What is Counselling?
Whatever your reasons for coming to counselling, it's not, as some might believe, for the weak. Therapy is a commitment and a journey for the courageous. It's a chance for us to take notice of the unconscious clues that tell us what has been left unacknowledged, and what perhaps you are being unwittingly driven by today. Whether that's into anxiety, fear, depression, troublesome behaviours or relationships.
Psychodynamic counselling or therapy, provides a completely confidential, impartial and non-judgemental space for sharing thoughts and feelings. A counsellor cannot advise, mentor, or provide answers, but a counsellor can be an enabler for that exploration and discovery.
Counselling is not always easy, it can bring up some difficult feelings; it can take courage to self-reflect and to face change if change is the desired outcome, but it can also be immensely rewarding and can have a positive impact on relationships and many areas of life. Counselling is offered here on an open-ended long-term basis or as 6-12 sessions of time-limited.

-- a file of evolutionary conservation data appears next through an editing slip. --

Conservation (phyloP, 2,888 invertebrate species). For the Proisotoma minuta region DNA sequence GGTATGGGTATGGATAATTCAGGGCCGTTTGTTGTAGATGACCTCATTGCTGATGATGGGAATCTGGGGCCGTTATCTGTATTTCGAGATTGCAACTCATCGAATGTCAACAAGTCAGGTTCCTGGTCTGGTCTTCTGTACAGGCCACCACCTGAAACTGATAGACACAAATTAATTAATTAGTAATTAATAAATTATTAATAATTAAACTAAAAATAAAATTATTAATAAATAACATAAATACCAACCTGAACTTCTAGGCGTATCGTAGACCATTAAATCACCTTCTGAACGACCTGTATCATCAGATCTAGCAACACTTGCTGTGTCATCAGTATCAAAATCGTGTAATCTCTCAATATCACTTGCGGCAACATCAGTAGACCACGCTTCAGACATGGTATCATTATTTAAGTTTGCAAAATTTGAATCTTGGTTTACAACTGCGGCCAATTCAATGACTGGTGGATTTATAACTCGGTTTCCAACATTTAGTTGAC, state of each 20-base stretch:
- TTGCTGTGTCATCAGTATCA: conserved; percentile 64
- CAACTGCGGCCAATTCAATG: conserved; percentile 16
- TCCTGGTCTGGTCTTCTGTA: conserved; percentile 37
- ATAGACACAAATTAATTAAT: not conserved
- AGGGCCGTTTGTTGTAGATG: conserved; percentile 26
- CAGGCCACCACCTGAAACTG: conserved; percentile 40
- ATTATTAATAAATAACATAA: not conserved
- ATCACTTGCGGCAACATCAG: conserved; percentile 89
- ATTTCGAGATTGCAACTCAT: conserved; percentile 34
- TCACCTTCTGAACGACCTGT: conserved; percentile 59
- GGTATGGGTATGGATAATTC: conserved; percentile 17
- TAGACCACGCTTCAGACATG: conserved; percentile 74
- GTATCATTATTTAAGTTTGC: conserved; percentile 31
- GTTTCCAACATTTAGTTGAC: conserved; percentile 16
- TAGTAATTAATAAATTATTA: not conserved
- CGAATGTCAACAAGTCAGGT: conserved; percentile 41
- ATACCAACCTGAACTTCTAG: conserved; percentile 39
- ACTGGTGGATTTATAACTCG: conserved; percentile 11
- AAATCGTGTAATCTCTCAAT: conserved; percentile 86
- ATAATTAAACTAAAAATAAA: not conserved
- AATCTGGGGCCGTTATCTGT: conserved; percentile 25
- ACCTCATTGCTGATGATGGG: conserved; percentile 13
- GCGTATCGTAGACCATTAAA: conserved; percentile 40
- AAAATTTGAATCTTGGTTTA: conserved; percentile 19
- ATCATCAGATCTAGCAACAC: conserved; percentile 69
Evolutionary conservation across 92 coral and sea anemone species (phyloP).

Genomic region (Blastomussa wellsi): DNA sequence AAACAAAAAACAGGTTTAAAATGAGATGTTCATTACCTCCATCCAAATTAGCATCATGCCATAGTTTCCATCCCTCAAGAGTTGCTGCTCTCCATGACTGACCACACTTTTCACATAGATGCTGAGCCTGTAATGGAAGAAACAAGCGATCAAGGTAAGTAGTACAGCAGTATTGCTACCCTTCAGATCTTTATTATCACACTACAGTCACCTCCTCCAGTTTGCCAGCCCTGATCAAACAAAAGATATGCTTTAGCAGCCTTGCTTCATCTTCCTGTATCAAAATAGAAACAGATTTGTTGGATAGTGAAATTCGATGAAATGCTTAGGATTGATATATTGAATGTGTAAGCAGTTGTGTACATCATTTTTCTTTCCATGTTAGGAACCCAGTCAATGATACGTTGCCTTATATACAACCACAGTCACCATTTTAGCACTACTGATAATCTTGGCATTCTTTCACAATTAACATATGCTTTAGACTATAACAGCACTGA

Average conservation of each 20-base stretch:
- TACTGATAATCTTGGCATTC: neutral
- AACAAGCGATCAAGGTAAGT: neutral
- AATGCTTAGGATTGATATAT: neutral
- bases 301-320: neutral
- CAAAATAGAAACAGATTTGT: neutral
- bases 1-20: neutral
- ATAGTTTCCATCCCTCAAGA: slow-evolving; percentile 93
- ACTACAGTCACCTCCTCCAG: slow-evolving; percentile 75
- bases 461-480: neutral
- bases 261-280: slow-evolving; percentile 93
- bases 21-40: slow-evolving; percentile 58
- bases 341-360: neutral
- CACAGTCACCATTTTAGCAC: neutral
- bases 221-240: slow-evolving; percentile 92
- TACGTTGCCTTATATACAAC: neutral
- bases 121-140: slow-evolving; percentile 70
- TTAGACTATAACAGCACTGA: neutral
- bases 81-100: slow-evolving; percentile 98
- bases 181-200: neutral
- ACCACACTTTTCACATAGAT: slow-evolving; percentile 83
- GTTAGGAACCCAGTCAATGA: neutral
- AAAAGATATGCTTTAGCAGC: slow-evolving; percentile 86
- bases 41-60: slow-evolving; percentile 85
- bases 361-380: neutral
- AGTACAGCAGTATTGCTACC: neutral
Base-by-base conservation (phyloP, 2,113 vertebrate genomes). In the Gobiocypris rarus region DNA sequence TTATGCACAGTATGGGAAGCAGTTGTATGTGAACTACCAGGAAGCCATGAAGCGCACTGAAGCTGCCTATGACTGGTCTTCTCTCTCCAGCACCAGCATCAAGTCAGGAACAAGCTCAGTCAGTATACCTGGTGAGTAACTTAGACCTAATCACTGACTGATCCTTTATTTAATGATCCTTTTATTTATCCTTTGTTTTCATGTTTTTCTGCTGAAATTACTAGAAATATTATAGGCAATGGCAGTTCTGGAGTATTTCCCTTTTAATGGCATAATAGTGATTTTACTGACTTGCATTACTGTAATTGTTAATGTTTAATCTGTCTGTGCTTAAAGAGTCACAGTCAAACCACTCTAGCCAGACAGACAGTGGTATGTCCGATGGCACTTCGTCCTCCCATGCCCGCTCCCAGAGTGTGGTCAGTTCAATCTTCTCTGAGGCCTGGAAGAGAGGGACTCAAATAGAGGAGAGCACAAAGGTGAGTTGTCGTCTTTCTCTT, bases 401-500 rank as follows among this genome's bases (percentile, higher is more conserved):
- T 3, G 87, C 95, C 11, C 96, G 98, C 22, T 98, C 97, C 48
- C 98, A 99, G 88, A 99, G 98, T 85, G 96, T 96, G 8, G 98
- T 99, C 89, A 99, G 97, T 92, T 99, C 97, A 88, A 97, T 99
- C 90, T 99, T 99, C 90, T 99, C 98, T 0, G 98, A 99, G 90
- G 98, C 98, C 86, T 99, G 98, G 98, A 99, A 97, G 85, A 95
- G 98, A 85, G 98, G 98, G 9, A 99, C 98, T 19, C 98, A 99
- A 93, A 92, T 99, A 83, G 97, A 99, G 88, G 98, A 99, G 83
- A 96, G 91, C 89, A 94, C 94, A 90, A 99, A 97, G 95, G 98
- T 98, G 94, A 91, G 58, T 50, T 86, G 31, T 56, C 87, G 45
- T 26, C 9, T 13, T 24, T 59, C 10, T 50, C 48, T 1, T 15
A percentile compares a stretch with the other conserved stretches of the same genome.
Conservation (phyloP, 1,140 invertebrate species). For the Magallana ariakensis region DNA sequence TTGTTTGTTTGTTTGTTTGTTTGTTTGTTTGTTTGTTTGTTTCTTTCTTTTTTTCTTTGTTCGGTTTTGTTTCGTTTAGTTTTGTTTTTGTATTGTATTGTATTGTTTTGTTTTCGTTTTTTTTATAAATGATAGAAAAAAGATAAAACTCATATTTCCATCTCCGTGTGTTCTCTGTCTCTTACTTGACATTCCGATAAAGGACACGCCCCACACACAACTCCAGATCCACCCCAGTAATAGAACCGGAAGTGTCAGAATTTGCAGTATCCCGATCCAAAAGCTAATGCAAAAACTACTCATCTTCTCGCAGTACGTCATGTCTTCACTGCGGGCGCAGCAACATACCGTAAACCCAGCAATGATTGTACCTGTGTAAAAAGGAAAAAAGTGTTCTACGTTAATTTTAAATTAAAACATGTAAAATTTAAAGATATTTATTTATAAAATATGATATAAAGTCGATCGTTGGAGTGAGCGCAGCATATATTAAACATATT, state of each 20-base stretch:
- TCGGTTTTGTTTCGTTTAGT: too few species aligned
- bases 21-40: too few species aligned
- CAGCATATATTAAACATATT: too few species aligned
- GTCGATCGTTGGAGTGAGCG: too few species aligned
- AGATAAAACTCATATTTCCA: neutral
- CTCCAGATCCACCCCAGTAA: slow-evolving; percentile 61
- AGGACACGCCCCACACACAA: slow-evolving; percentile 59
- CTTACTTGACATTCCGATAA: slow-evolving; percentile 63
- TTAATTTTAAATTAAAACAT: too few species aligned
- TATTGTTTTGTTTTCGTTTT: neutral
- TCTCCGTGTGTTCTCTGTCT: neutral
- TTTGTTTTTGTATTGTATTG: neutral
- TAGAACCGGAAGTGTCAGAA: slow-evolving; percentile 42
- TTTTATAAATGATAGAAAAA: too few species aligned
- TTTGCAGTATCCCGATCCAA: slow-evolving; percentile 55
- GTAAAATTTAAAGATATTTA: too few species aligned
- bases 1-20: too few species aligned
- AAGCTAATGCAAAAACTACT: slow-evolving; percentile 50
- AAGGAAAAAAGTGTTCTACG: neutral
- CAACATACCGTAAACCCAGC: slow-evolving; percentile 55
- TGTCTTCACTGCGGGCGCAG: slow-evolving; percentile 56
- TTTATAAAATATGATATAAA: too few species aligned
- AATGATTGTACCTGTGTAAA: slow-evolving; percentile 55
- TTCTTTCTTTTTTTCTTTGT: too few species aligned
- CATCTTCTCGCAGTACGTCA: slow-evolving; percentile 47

Who is it for
Some will come to counselling because there has been an event in their life that has been distressing or difficult or that has brought up feelings from the past. Some may come because they have an underlying feeling of dissatisfaction. For others it may be feelings of isolation or depression, anxiety, problems coping with stress or an issue at work, or perhaps ongoing or recent relationship problems. For these and many reasons people will come to counselling.
There is no right or wrong reason and people do not need to be in or close to crisis to come. Even with the most supportive family and group of friends, sometimes it can be easier to talk to someone completely independent.
I practice in the Psychodynamic approach drawing upon theorists such as Freud, Klein, Winnicott, Bion and Jung. Through the Psychodynamic approach, we seek to access the unconscious content to alleviate the psychological and sometimes physical symptoms. In the Psychodynamic approach we also use the relationship between the therapist and client to provide further clues about unconscious patterns of relating. In order for this to work, the therapist to the client, must be a blank canvas.
Areas of Experience
Work related issues